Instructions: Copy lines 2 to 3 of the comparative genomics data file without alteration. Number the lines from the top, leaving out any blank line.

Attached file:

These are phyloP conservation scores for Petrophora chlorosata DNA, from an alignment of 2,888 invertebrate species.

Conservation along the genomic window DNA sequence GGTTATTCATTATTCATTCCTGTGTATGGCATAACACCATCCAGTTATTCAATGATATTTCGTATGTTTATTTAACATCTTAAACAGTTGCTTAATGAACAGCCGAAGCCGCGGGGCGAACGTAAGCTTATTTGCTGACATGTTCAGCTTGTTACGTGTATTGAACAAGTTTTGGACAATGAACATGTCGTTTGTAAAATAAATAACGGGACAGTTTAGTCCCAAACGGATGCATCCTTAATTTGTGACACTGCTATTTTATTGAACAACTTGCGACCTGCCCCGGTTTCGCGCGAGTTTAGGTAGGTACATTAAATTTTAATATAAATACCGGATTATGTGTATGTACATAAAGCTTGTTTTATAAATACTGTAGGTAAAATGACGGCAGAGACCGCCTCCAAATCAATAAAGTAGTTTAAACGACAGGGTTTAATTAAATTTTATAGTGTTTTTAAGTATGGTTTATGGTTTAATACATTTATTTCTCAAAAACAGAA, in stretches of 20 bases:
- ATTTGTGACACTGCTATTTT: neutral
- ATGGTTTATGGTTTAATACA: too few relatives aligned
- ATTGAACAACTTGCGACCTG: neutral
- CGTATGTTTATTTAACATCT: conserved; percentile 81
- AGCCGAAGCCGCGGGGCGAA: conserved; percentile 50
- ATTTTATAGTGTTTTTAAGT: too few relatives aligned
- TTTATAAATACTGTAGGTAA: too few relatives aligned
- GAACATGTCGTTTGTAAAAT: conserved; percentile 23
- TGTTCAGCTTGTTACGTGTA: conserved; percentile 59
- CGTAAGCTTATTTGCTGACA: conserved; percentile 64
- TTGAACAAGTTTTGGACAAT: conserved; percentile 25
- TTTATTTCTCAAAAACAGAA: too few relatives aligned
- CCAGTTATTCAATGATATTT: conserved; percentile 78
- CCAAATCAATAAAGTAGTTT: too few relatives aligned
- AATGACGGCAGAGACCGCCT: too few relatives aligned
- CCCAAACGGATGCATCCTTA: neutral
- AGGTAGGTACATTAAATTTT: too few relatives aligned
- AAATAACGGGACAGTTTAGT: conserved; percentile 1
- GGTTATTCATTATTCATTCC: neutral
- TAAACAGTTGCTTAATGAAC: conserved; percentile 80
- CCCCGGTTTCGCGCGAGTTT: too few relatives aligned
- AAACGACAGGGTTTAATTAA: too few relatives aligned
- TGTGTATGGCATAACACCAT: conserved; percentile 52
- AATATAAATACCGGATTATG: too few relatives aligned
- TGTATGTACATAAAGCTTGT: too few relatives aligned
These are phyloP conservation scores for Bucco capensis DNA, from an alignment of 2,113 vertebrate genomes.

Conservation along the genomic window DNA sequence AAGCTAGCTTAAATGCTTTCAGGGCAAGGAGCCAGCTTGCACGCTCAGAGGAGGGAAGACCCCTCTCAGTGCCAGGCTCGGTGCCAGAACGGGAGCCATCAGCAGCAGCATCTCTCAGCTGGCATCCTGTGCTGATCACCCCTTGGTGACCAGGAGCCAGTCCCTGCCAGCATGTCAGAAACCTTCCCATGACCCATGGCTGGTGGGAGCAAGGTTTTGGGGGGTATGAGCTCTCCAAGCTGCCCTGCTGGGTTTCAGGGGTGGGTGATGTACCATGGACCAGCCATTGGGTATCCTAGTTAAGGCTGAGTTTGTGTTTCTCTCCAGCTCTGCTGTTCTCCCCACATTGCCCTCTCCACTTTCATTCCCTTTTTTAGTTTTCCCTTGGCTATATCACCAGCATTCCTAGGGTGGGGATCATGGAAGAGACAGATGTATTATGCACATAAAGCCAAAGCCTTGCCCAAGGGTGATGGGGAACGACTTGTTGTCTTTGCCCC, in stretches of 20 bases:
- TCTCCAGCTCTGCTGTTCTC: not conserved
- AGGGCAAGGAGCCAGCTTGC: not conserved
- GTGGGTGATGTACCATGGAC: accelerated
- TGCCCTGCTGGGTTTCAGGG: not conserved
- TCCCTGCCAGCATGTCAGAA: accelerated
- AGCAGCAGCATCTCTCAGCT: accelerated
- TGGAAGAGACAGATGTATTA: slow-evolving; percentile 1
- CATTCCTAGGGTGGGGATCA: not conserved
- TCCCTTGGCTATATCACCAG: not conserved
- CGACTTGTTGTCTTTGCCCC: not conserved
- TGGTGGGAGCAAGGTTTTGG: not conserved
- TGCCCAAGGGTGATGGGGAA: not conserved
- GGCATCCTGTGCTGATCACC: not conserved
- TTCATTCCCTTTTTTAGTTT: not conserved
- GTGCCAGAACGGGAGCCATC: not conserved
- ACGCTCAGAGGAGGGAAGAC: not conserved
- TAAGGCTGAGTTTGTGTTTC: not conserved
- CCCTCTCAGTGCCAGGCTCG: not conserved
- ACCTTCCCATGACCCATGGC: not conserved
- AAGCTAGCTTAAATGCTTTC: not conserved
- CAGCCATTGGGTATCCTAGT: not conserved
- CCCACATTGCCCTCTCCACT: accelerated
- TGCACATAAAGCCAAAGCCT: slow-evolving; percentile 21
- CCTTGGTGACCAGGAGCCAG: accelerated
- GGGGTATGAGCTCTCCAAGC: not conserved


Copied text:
Conservation along the genomic window DNA sequence GGTTATTCATTATTCATTCCTGTGTATGGCATAACACCATCCAGTTATTCAATGATATTTCGTATGTTTATTTAACATCTTAAACAGTTGCTTAATGAACAGCCGAAGCCGCGGGGCGAACGTAAGCTTATTTGCTGACATGTTCAGCTTGTTACGTGTATTGAACAAGTTTTGGACAATGAACATGTCGTTTGTAAAATAAATAACGGGACAGTTTAGTCCCAAACGGATGCATCCTTAATTTGTGACACTGCTATTTTATTGAACAACTTGCGACCTGCCCCGGTTTCGCGCGAGTTTAGGTAGGTACATTAAATTTTAATATAAATACCGGATTATGTGTATGTACATAAAGCTTGTTTTATAAATACTGTAGGTAAAATGACGGCAGAGACCGCCTCCAAATCAATAAAGTAGTTTAAACGACAGGGTTTAATTAAATTTTATAGTGTTTTTAAGTATGGTTTATGGTTTAATACATTTATTTCTCAAAAACAGAA, in stretches of 20 bases:
- ATTTGTGACACTGCTATTTT: neutral